Anxiety predicts worse cardiorespiratory fitness outcomes in cardiac rehabilitation for lower socioeconomic status patients

William A. Middleton, Patrick D. Savage, Sherrie Khadanga, Jason L. Rengo, Philip A. Ades, Diann E. Gaalema

Research output: Contribution to journalArticlepeer-review


Purpose: The purpose of this study was to show that patients in cardiac rehabilitation (CR) with lower socioeconomic status (SES) have worse clinical profiles and higher rates of psychiatric difficulties and they have lower cardiorespiratory fitness (CRF) improvements from CR than their counterparts with higher SES. Improvement in CRF during CR predicts better long-Term health outcomes. Research suggests that higher anxiety impairs CRF in structured exercise regimes and is overrepresented among patients with lower SES. However, no study has determined whether this relationship holds true in CR. Methods: This study is a secondary analysis of a randomized controlled trial to improve CR attendance among patients with lower SES. Anxiety (ASEBA ASR; Achenbach System of Empirically Based Assessment, Adult Self Report) and CRF measures (metabolic equivalent tasks [METspeak]) were collected prior to CR enrollment and 4 mo later. Regression was used to examine the association of anxiety with CRF at 4 mo while controlling for other demographic and clinical characteristics. Results: Eight-eight participants were included in the analyses, 31% of whom had clinically significant levels of anxiety (T≥ 63). Higher anxiety significantly predicted lower exit CRF when controlling for baseline CRF, age, sex, qualifying diagnosis, and number of CR sessions attended (β=-.05, P=.04). Patients with clinically significant levels of anxiety could be expected to lose >0.65 METspeakin improvement. Conclusions: The results from this study suggest that anxiety, which is overrepresented in populations with lower SES, is associated with less CRF improvement across the duration of CR. The effect size was clinically meaningful and calls for future research on addressing psychological factor in CR.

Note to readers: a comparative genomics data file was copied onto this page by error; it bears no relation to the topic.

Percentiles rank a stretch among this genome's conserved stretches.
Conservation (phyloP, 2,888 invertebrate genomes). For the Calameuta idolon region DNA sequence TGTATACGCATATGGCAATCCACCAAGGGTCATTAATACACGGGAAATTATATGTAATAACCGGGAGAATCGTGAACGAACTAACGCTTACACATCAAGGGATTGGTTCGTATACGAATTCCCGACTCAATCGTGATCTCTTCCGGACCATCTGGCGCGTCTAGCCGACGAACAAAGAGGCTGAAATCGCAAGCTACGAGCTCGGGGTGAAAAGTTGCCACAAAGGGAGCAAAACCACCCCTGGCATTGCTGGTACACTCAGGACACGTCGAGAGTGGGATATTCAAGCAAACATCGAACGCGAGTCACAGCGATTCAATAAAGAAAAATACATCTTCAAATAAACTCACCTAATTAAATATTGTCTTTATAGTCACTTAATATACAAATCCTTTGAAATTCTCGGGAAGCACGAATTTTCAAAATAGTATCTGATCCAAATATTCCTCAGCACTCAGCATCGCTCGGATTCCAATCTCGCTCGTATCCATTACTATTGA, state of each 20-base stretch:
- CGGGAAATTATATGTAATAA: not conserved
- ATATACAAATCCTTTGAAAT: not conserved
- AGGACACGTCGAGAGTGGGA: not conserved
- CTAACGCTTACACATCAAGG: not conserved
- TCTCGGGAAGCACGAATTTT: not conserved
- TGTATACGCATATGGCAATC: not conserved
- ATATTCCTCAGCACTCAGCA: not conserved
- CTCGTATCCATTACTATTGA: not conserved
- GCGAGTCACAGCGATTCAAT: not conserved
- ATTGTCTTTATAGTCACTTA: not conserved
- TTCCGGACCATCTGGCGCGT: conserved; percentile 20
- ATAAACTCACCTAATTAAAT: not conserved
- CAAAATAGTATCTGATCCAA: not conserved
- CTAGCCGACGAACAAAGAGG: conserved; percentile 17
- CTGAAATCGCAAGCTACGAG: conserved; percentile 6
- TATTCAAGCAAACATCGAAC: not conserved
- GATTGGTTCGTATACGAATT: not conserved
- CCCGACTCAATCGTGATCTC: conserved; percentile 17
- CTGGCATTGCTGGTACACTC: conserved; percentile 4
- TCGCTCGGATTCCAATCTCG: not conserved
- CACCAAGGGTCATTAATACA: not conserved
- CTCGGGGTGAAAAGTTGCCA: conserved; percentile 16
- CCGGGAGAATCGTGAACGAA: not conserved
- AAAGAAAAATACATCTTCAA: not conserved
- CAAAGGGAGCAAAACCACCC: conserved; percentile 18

Original languageEnglish (US)
Pages (from-to)162-167
Number of pages6
JournalJournal of Cardiopulmonary Rehabilitation and Prevention
Issue number3
StatePublished - May 1 2024


  • Anxiety
  • Cardiac rehabilitation
  • Cardiorespiratory fitness improvement
  • METs
  • Mood disorders

ASJC Scopus subject areas

  • Cardiology and Cardiovascular Medicine
  • Rehabilitation
  • Pulmonary and Respiratory Medicine


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